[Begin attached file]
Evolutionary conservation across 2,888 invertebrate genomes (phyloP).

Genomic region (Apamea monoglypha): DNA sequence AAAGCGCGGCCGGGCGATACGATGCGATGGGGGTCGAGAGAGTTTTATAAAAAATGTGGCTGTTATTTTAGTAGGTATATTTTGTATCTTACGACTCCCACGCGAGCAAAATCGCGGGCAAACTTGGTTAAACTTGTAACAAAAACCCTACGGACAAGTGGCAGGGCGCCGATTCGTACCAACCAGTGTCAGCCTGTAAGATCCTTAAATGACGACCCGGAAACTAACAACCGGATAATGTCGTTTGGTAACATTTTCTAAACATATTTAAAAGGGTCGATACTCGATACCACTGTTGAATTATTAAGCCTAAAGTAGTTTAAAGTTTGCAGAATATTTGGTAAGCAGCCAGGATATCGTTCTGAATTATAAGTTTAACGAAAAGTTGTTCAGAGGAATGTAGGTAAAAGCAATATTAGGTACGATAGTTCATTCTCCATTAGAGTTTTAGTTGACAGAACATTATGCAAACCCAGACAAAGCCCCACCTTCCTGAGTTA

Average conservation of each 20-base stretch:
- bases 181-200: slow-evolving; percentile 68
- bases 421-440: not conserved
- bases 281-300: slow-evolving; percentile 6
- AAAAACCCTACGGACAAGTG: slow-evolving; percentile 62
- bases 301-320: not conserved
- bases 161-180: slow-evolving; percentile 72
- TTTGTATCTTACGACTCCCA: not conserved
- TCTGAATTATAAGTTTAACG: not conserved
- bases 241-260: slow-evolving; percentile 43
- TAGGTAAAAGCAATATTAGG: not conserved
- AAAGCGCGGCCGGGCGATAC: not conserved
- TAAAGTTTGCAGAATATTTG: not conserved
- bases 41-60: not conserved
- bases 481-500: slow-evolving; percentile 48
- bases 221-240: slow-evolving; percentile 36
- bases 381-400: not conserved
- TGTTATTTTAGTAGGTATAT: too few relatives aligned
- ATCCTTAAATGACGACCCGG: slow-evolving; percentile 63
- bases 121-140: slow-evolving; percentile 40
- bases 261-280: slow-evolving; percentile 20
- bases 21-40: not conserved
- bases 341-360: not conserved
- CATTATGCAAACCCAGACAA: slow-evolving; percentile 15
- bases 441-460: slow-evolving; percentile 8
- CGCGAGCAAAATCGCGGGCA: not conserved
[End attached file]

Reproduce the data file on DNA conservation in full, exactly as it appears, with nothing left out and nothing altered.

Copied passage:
Evolutionary conservation across 2,888 invertebrate genomes (phyloP).

Genomic region (Apamea monoglypha): DNA sequence AAAGCGCGGCCGGGCGATACGATGCGATGGGGGTCGAGAGAGTTTTATAAAAAATGTGGCTGTTATTTTAGTAGGTATATTTTGTATCTTACGACTCCCACGCGAGCAAAATCGCGGGCAAACTTGGTTAAACTTGTAACAAAAACCCTACGGACAAGTGGCAGGGCGCCGATTCGTACCAACCAGTGTCAGCCTGTAAGATCCTTAAATGACGACCCGGAAACTAACAACCGGATAATGTCGTTTGGTAACATTTTCTAAACATATTTAAAAGGGTCGATACTCGATACCACTGTTGAATTATTAAGCCTAAAGTAGTTTAAAGTTTGCAGAATATTTGGTAAGCAGCCAGGATATCGTTCTGAATTATAAGTTTAACGAAAAGTTGTTCAGAGGAATGTAGGTAAAAGCAATATTAGGTACGATAGTTCATTCTCCATTAGAGTTTTAGTTGACAGAACATTATGCAAACCCAGACAAAGCCCCACCTTCCTGAGTTA

Average conservation of each 20-base stretch:
- bases 181-200: slow-evolving; percentile 68
- bases 421-440: not conserved
- bases 281-300: slow-evolving; percentile 6
- AAAAACCCTACGGACAAGTG: slow-evolving; percentile 62
- bases 301-320: not conserved
- bases 161-180: slow-evolving; percentile 72
- TTTGTATCTTACGACTCCCA: not conserved
- TCTGAATTATAAGTTTAACG: not conserved
- bases 241-260: slow-evolving; percentile 43
- TAGGTAAAAGCAATATTAGG: not conserved
- AAAGCGCGGCCGGGCGATAC: not conserved
- TAAAGTTTGCAGAATATTTG: not conserved
- bases 41-60: not conserved
- bases 481-500: slow-evolving; percentile 48
- bases 221-240: slow-evolving; percentile 36
- bases 381-400: not conserved
- TGTTATTTTAGTAGGTATAT: too few relatives aligned
- ATCCTTAAATGACGACCCGG: slow-evolving; percentile 63
- bases 121-140: slow-evolving; percentile 40
- bases 261-280: slow-evolving; percentile 20
- bases 21-40: not conserved
- bases 341-360: not conserved
- CATTATGCAAACCCAGACAA: slow-evolving; percentile 15
- bases 441-460: slow-evolving; percentile 8
- CGCGAGCAAAATCGCGGGCA: not conserved